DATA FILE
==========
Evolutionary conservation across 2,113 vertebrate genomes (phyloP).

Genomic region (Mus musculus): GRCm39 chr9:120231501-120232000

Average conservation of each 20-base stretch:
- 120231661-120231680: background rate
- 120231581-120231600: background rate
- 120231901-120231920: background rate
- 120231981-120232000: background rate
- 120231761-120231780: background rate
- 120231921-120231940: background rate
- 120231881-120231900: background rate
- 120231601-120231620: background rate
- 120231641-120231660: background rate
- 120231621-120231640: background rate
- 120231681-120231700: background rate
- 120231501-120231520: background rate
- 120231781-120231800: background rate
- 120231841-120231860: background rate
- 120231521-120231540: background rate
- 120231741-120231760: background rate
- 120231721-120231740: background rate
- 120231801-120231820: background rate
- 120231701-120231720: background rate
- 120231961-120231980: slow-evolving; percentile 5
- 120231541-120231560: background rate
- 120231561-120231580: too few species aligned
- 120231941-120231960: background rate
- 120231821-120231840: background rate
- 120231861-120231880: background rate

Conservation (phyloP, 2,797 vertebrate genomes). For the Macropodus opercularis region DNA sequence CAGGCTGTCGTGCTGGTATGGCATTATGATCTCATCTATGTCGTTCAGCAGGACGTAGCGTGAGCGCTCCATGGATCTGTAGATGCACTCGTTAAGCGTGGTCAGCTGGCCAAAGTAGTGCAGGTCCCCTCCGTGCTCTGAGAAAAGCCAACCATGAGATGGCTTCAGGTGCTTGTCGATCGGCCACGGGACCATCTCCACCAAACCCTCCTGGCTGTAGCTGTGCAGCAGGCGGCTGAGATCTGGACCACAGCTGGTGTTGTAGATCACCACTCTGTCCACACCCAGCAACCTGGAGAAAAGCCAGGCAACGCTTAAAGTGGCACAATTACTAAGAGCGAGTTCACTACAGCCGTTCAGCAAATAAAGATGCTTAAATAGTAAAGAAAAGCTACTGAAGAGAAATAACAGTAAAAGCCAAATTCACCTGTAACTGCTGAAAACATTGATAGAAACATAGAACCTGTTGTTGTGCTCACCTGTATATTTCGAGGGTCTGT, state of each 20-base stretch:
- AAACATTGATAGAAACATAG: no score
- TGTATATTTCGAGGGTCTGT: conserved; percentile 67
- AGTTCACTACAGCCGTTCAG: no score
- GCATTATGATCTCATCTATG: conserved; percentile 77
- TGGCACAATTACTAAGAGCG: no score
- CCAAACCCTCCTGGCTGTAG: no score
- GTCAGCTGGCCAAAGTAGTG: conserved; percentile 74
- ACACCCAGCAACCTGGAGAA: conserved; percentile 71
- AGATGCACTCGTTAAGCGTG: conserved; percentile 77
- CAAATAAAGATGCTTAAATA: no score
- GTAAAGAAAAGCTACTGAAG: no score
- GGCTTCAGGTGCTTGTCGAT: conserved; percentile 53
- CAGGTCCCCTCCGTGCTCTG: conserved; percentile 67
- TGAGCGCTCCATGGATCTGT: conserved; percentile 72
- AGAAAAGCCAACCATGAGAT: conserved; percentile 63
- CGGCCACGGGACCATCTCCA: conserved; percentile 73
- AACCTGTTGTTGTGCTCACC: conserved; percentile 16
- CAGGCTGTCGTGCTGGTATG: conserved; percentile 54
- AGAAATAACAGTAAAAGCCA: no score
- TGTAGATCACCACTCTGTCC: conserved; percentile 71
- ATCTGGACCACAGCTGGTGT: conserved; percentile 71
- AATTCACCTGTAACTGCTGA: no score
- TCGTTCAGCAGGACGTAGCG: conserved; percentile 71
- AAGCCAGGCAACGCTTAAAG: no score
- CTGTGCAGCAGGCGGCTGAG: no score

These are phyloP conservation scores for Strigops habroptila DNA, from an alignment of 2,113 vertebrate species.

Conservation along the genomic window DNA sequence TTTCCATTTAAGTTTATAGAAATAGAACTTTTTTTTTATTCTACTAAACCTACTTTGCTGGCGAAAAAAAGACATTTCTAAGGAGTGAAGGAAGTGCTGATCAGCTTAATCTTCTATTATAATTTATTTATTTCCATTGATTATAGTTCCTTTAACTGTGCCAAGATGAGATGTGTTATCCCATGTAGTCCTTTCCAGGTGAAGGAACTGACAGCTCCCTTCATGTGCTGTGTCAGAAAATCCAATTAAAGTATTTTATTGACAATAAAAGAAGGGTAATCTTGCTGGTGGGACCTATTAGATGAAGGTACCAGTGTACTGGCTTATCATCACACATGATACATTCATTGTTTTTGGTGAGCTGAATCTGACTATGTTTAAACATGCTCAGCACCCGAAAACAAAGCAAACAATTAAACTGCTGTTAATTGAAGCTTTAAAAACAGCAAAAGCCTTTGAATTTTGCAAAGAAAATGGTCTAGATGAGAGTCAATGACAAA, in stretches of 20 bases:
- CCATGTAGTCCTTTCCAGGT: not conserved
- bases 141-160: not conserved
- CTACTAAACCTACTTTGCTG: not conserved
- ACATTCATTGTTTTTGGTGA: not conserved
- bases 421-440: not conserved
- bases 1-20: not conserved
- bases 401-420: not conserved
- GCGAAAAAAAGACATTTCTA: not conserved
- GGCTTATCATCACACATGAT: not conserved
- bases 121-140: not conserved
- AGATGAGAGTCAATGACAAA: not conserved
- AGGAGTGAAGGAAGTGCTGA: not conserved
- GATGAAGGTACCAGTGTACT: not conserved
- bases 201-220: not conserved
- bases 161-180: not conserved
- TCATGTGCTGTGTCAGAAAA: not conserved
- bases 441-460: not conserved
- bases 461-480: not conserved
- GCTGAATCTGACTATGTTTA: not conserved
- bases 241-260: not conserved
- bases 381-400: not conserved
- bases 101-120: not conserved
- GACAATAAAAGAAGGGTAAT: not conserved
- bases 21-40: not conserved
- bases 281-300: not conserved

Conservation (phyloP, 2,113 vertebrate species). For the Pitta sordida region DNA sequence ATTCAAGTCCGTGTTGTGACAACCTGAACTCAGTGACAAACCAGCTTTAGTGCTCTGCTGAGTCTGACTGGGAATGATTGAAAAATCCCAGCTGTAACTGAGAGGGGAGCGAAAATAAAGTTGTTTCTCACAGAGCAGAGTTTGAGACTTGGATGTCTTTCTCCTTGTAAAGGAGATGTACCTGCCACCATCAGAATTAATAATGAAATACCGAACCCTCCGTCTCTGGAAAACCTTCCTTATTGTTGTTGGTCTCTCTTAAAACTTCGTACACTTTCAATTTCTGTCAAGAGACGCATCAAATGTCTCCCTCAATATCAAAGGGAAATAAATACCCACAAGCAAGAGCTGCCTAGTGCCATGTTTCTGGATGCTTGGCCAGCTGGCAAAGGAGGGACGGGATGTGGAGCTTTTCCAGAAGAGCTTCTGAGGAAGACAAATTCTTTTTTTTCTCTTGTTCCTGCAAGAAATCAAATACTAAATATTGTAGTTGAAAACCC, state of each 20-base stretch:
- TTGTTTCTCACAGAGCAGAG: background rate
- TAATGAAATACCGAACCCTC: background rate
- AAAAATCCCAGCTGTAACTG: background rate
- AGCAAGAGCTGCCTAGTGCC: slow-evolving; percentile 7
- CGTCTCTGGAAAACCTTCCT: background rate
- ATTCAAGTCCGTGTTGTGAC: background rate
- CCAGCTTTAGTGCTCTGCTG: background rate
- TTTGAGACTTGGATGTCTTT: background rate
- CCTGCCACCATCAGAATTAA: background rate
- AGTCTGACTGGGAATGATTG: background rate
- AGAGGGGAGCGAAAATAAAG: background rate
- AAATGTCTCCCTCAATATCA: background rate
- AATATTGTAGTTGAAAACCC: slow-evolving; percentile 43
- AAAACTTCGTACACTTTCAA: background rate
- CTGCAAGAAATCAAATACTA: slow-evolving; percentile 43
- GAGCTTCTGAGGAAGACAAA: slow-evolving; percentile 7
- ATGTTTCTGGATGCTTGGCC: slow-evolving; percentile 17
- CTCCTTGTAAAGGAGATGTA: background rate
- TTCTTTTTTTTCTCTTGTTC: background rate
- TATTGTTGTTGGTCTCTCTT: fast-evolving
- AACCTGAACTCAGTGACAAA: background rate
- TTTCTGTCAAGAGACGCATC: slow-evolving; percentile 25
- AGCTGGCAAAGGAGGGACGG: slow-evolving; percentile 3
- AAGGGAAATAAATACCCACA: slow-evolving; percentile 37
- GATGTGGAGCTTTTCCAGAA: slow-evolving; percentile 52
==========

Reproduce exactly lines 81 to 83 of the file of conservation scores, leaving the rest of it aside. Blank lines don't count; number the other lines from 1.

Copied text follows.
- bases 281-300: not conserved

Conservation (phyloP, 2,113 vertebrate species). For the Pitta sordida region DNA sequence ATTCAAGTCCGTGTTGTGACAACCTGAACTCAGTGACAAACCAGCTTTAGTGCTCTGCTGAGTCTGACTGGGAATGATTGAAAAATCCCAGCTGTAACTGAGAGGGGAGCGAAAATAAAGTTGTTTCTCACAGAGCAGAGTTTGAGACTTGGATGTCTTTCTCCTTGTAAAGGAGATGTACCTGCCACCATCAGAATTAATAATGAAATACCGAACCCTCCGTCTCTGGAAAACCTTCCTTATTGTTGTTGGTCTCTCTTAAAACTTCGTACACTTTCAATTTCTGTCAAGAGACGCATCAAATGTCTCCCTCAATATCAAAGGGAAATAAATACCCACAAGCAAGAGCTGCCTAGTGCCATGTTTCTGGATGCTTGGCCAGCTGGCAAAGGAGGGACGGGATGTGGAGCTTTTCCAGAAGAGCTTCTGAGGAAGACAAATTCTTTTTTTTCTCTTGTTCCTGCAAGAAATCAAATACTAAATATTGTAGTTGAAAACCC, state of each 20-base stretch:
- TTGTTTCTCACAGAGCAGAG: background rate